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Alaska Congressional Alerts Ending

Based on a combination of stats and lack of comments, I decided to stop posting annotated versions of the alerts I get on Alaska’s Congressional Delegation through Congress.gov.

If you’d like to set up your own alert for a member of Alaska’s delegation, check go to their member pages and follow the instructions. Alerts direct from Congress.gov will only have bill numbers.

If I have feelings about a particular bill that Murkowski, Sullivan or Young is sponsoring, I may blog that.

Smoked Salmon Chowder | Food-a-be

This was a delicious and simple meal, hearty, not fishy, and perfect for a cold blustery Juneau Sunday.  If you’ve got some hot-smoked salmon on hand, either occupying the back of your freezer or in a can/jar in the pantry, this is a really yummy way to do something besides eating it with crackers and cheese.

via Smoked Salmon Chowder | Food-a-be.

This recipe looks pretty tasty. If you have access to smoked Salmon, give it a try.

From USA.gov: Veterans: Connect to Benefits and Services

If you are a vet or know one, I think you might this useful.

On Tue, Mar 3, 2015, 4:59 AM USA.gov Team <subscriptions> wrote:

Find assistance as a vet, spouse, or dependent

One hundred and fifty years ago today, President Lincoln signed a law establishing the first federal veterans’ facility for disabled Civil War veterans. This facility gave root to the Department of Veterans Affairs’ assistance programs.

Today, the VA offers many benefits and services to eligible veterans and connects our military service men and women with resources across the country. Share this information with a veteran you know, or an organization that helps veterans.

Hand to Mouth: Living in Bootstrap America, by Linda Tirado

Daniel Cornwall:

Some thought provoking reading.

Originally posted on Blogging for a Good Book:

handI work on a public service desk, so I see lots of people from all walks of life and economic classes. When they ask for computer help, or to use the phone, it is impossible not to see or hear what they’re doing. (The cardinal sin of librarianship is denying them service based on those observations.) But when I hear someone reeking of cigarettes negotiating a payday loan, or see a woman with a toddler and a baby bragging about her sexual adventures on Facebook, it’s hard not to mentally question their choices. Linda Tirado has given me 191 pages of smackaround for my presumption in asking those questions.

Tirado came to international attention when her essay on the bad decisions many poor people make went viral. Based on that attention she was able to get a book deal to expand on the post, and to share the experiences of other…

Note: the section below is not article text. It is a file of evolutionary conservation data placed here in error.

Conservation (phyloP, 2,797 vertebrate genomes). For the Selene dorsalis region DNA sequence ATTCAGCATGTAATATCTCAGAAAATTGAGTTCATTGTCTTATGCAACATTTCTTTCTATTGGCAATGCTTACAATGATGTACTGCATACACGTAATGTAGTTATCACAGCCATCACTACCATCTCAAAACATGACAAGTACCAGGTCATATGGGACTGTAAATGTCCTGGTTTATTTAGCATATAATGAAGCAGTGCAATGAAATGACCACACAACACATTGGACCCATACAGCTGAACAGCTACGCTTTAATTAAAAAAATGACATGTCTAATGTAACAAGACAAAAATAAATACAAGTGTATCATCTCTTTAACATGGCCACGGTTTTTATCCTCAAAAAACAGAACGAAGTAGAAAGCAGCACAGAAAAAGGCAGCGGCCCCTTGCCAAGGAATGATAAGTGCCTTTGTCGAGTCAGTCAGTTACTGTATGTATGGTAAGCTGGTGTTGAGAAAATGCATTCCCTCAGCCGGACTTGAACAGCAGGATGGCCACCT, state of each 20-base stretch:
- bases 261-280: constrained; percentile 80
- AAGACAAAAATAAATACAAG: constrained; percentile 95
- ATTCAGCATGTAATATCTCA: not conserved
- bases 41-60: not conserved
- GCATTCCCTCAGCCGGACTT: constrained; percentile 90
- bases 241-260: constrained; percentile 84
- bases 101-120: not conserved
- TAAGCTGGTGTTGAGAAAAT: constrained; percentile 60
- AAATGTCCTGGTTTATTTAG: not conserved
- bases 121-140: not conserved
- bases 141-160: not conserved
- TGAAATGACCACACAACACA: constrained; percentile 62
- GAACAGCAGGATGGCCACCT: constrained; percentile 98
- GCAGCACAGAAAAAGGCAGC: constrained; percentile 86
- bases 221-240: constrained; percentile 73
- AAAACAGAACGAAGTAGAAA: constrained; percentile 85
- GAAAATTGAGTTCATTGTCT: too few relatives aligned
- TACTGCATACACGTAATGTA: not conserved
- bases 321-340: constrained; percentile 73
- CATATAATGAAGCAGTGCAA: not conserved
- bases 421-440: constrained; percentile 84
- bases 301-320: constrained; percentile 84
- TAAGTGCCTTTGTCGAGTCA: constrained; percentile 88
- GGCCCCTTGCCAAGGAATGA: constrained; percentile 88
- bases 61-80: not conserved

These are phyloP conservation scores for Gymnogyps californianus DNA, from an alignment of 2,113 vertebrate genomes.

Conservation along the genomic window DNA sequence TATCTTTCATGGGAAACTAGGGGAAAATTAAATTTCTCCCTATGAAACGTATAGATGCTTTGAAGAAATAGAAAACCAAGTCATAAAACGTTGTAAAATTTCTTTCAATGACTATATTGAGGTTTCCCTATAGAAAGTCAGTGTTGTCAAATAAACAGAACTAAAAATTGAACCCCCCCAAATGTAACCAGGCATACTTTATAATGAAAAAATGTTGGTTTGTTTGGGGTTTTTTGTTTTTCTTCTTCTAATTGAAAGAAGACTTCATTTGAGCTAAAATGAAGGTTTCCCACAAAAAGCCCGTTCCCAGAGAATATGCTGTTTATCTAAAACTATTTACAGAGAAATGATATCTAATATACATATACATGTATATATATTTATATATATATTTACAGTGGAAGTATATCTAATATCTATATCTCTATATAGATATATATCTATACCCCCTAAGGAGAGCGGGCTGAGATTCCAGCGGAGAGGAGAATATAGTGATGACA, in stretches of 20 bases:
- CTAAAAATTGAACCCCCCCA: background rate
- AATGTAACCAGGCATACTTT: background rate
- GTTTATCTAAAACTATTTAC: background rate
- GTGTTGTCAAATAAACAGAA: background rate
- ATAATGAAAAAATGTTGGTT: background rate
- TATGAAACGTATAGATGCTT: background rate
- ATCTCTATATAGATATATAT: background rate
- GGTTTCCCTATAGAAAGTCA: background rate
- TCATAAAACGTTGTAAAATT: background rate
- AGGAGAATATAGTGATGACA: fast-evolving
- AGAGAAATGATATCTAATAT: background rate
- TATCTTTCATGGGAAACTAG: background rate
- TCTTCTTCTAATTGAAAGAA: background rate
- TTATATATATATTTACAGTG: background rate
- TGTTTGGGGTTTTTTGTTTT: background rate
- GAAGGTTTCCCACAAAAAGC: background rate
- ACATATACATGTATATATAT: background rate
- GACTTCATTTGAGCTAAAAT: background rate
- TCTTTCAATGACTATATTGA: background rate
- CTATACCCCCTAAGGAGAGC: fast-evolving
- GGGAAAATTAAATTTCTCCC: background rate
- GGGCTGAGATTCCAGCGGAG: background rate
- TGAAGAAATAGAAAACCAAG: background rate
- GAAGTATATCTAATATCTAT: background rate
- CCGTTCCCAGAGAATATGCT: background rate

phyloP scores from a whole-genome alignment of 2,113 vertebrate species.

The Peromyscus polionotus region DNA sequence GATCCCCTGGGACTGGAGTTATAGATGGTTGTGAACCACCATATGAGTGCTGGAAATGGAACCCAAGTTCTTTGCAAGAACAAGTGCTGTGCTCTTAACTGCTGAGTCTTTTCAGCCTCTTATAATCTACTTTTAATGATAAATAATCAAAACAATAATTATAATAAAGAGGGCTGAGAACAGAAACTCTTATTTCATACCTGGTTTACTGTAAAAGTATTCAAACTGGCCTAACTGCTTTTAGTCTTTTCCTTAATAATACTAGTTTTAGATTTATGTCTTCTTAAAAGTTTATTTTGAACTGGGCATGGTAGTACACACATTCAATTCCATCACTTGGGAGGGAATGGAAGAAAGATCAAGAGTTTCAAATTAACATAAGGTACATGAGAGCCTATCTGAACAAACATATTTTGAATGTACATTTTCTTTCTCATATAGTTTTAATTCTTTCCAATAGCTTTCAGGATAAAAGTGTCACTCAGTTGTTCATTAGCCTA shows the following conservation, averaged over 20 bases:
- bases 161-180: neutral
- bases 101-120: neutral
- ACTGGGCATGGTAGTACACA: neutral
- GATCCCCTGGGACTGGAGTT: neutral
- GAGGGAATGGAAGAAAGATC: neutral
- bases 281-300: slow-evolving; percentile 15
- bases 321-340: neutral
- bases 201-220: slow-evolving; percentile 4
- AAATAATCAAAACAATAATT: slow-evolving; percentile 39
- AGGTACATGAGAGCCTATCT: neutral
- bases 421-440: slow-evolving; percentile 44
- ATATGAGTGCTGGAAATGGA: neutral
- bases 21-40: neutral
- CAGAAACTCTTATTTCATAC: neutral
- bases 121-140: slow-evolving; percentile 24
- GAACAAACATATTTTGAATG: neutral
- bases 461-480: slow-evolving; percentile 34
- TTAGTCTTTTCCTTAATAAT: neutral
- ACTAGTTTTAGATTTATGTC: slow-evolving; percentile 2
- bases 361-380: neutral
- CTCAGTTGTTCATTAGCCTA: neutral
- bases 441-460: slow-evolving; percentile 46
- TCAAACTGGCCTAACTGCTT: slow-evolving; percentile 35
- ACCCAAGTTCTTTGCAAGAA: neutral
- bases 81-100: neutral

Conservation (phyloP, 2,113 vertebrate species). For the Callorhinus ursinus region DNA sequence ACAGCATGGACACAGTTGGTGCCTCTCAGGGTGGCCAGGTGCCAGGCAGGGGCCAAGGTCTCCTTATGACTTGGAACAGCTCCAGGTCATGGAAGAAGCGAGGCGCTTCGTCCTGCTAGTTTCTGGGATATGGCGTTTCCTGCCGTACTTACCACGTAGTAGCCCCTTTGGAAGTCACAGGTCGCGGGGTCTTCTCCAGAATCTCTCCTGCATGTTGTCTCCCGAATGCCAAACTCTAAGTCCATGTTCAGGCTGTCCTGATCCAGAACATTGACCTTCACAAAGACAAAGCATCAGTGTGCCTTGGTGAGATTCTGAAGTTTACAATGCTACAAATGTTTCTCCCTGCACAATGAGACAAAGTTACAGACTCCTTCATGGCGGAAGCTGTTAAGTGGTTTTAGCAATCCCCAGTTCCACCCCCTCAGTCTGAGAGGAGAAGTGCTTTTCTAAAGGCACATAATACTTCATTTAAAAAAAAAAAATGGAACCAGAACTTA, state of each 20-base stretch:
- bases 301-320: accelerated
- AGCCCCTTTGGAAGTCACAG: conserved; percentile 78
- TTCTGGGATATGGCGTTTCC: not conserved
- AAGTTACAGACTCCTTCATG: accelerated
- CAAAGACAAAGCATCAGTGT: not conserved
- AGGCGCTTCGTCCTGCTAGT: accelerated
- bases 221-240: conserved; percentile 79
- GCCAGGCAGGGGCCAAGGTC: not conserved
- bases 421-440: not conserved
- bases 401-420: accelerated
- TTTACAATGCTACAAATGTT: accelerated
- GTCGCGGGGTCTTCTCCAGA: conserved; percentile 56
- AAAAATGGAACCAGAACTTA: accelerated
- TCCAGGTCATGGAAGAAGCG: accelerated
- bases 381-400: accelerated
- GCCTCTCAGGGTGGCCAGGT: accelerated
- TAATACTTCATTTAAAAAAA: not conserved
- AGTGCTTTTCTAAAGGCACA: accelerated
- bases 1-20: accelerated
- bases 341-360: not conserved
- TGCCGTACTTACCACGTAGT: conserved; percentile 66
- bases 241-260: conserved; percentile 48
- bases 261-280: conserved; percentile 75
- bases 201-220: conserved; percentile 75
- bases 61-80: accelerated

View original 329 more words

Alaskans! Go Vote!

Today is primary election day in Alaska. Important decisions are at stake. Go out and vote!

That is all.

Review: Every Day is an Atheist Holiday

Every Day is an Atheist Holiday
Every Day is an Atheist Holiday by Penn Jillette
My rating: 3 of 5 stars

If you are put off by profanity or sexual talk, don’t even think about picking up this book of essays. Penn simply cannot go for more than two pages (on average) without the f-word or a reference to his privates and/or a sex act.

But if you can set aside your visceral reactions to the tenor of this book, it has some very interesting reflections on fatherhood, marriage, reality TV, blackmail, professional partnerships, stage magic and religion. I’d rather have a hundred Penns in Congress, turning the Congressional Record into something delivered in a plain brown wrapper, than one more Ted Cruz or Michelle Bachmann.

I’d give this book four stars if it wasn’t for the relentless profanity. To which, I’m willing to bet Penn would say F-You with a smile.

View all my reviews

Review: Tales of Alaska’s Bush Rat Governor: The Extraordinary Autobiography of Jay Hammond, Wilderness Guide and Reluctant Politician

Tales of Alaska's Bush Rat Governor: The Extraordinary Autobiography of Jay Hammond, Wilderness Guide and Reluctant Politician
Tales of Alaska’s Bush Rat Governor: The Extraordinary Autobiography of Jay Hammond, Wilderness Guide and Reluctant Politician by Jay S. Hammond
My rating: 3 of 5 stars

Overall a good read for those in Alaska history. The whole book is a series of vignettes rather than a single narrative. The effect is somewhat disjointed. I personally found the first third of the book hard to get through, but things did quickly pick up from there.

More documentation of material would have been nice – examples of the Anchorage Daily Times treatment of him, bill numbers for legislation Hammond said he got passed because legislators weren’t much for reading.

On the plus side, Hammond is far from self-aggrandizing in this book and he’s up front about his mistakes and failures.

If you live in Alaska and haven’t read the biography of one of the fathers of the Permanent Fund Dividend, you really ought to pick up this book and read.

View all my reviews


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